If the word “Networking” makes you shiver down your spine, know that I also reacted the same way before. Building relationships in the world of work really seemed like something unnatural and forced, but since I changed my point of view and practiced a lot, I found that in addition to being useful from the point of view of professional and personal growth, networking is also fun !
1. SIMPLY, SAY HELLO
Unless your group of friends is large and diverse, it’s not every day that you see a marine biologist and an aerospace engineer talking about their common projects and interests. When you want to expand your network of relationships, look for people who are less similar to you among those present. Many events provide a list of attendees, which allows you to pinpoint specific individuals or companies.
Even easier: approach someone at random. Talking to people who do not belong to your network of relationships gives you the opportunity to learn more about new companies and fields, about innovative ideas and interesting aspects to which people are dedicating their work. These are ideas that cannot always be found with an online search and that can give you the opportunity to relate to industries with which you would probably never otherwise have come into contact.
What to say when you get close to someone? It’s very simple, start with a warm and confident “Hello” and introduce yourself, it’s a good way to start a conversation.
2. CHOOSE THE INTERESTING PART
Director, consultant… surely the name of the role you hold sounds important. However, it is not certain that simply saying the name of a job position allows your interlocutor to understand what it is. Instead, try to describe what you do without naming the title. What makes your work interesting? What results have you achieved? Instead of simply saying that you are a marketing director, for example, you could explain that you develop innovative solutions to provide people with an exciting new product. Starting in this way is the best choice to arouse curiosity and questions from your interlocutor, taking the conversation to another level.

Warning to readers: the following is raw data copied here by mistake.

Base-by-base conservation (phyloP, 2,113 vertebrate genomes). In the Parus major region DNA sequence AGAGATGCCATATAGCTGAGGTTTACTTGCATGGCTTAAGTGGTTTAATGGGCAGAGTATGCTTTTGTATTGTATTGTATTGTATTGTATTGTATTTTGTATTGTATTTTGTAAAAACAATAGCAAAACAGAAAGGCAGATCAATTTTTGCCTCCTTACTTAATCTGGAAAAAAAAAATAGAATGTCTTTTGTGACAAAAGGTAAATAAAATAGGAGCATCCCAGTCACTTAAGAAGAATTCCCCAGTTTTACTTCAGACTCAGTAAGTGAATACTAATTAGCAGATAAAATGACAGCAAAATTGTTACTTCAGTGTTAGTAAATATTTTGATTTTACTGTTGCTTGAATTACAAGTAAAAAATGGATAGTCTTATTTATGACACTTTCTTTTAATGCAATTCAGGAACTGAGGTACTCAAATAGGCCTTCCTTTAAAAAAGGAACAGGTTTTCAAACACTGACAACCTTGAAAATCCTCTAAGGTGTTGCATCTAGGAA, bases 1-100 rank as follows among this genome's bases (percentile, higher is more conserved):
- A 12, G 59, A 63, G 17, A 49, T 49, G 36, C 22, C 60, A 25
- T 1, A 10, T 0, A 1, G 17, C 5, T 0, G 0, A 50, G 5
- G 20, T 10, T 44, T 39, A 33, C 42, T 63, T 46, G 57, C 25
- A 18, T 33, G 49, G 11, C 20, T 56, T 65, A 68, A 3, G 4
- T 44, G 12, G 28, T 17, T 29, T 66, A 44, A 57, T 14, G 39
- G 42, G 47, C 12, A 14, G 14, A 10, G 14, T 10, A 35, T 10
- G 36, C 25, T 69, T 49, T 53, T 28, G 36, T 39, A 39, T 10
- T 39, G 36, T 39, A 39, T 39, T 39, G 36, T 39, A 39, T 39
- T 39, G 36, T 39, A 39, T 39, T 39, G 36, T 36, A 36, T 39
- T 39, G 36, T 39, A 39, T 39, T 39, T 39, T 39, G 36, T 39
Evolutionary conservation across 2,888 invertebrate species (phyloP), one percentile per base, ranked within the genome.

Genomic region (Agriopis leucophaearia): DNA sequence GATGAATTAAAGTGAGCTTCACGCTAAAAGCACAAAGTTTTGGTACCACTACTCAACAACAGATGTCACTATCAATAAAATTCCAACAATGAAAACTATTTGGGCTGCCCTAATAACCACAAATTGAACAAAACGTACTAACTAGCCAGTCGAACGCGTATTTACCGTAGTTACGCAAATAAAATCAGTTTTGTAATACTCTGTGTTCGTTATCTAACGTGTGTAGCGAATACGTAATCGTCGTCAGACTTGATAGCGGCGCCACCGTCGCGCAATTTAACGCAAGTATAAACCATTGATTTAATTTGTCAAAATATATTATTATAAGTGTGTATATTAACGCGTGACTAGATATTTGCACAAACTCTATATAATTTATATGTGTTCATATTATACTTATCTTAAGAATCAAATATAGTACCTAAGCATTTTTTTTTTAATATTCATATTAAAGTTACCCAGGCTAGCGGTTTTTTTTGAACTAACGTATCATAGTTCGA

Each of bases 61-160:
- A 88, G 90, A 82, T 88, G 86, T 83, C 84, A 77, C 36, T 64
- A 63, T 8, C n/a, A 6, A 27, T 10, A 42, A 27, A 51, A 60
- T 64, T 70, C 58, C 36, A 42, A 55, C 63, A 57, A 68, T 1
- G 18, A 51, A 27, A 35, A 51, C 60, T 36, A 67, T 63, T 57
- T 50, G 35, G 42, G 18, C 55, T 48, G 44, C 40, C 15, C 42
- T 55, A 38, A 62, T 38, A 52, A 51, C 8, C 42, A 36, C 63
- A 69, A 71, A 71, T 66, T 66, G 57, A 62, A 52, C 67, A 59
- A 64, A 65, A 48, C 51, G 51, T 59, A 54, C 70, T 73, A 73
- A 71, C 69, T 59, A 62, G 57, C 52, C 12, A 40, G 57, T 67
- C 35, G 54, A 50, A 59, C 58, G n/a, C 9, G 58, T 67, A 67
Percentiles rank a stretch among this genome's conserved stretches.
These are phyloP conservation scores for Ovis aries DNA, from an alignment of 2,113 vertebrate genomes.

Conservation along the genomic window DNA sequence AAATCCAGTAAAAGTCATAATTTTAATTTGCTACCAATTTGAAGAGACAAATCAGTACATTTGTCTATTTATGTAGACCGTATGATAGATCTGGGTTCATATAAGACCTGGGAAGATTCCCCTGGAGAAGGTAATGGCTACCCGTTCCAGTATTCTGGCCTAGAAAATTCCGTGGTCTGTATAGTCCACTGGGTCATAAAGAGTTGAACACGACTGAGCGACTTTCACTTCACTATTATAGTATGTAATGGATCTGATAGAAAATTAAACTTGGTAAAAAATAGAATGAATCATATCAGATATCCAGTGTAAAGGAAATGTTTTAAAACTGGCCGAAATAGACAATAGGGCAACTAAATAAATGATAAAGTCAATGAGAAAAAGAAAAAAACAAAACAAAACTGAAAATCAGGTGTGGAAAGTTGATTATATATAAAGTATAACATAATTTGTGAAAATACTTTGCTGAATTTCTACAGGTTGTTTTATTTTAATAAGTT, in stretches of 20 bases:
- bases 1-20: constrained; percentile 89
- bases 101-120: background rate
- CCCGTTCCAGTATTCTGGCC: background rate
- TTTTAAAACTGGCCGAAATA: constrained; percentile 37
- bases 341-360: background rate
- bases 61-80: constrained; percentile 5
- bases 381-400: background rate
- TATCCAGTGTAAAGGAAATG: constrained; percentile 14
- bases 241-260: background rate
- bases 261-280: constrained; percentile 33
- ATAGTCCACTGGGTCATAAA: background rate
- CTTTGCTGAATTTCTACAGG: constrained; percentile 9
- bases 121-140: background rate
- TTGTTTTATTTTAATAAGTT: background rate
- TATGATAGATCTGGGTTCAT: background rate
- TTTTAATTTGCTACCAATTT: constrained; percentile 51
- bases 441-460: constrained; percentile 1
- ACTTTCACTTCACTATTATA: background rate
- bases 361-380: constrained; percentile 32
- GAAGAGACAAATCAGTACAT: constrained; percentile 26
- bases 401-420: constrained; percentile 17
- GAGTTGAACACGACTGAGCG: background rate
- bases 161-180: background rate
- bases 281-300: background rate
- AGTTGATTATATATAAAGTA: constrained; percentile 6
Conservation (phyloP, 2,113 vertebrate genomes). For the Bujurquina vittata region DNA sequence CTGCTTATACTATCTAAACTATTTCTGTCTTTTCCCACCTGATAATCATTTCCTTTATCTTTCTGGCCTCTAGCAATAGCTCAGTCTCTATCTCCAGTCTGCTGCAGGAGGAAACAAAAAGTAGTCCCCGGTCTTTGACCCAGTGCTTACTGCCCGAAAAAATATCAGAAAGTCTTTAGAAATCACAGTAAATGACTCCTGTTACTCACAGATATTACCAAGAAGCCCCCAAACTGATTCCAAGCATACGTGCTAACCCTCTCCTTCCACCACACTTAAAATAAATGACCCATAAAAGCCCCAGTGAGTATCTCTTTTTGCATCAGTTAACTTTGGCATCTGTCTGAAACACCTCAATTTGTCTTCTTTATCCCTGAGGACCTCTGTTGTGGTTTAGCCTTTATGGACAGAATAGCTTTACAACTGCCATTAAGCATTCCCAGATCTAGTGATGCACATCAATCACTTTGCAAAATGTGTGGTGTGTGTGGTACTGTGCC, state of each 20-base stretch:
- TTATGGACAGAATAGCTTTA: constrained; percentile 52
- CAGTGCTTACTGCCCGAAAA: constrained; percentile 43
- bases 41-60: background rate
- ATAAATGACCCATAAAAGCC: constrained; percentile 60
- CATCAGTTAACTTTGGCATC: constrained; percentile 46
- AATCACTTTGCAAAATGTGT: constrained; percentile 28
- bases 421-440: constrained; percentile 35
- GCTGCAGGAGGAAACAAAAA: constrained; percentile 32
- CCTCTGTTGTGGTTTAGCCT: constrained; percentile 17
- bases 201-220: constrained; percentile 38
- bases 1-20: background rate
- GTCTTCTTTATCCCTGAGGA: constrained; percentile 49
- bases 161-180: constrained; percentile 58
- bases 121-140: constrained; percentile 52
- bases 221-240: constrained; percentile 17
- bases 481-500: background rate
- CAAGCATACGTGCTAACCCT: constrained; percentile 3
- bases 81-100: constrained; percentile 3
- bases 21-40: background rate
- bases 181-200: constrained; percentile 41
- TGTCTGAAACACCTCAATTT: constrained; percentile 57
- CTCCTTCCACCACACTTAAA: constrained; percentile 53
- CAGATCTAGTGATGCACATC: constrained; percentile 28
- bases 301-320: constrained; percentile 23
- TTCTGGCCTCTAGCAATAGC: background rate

3. BUILD UP A RELATIONSHIP
Networking isn’t just a series of short conversations. Instead, they are contacts to nurture and maintain as in any other relationship, which means that a follow up after the first conversation is crucial. After exchanging business cards with someone, I quickly write on the back of the card that I have received something to help me remember the person who gave it to me. It may be an interesting fact that he told me about his work or even his love for cats. The next day, I look at all the tickets I have collected and contact everyone with a personalized message. Even a simple sentence like “It was great to meet you last night and talk about your work with ___. Please keep in touch ”, can give excellent results.
Even if you think someone isn’t a useful contact for you right now, you never know where that person will go or who they might connect you with in the future. On the other hand, if you meet someone you would like to talk to more, just ask. I have found that many people, even those in the most important roles, are very willing to meet you if you are really interested in learning more about what they do. Don’t be shy. And then, who knows? This person could give you important insights, or contacts that you can use to continue building nine relationships and growing.
4. LEARN FROM THE BEST
Whether it’s a short seminar, an interactive workshop or an open class, there are many places out there where you can grow professionally. From business-related associations, to university alumni groups, to conferences, events like these offer unique opportunities to listen to important guests, learn about new trends in your field and grow both personally and professionally. Working for different chambers of commerce, I learned a lot about different themes from the protagonists of the various fields. For example, I heard the governor of Massachusetts talk about how Boston is becoming an increasingly international city, as well as advice from a former TV host on how to present yourself with greater self-confidence.
You are interested in learning more about any topic with the speaker that interested you most during the event or keep in touch professionally? Try to get closer to the end of his speech and exchange contacts, even social ones (being on Twitter is really natural and simple, for example.) You should also exchange contacts with the others present. Since they also attended the same event, you already have something in common to talk about.
Networking can expand your horizons in many ways: it only takes a little courage and a little practice to make it less burdensome, more useful and yes, even fun.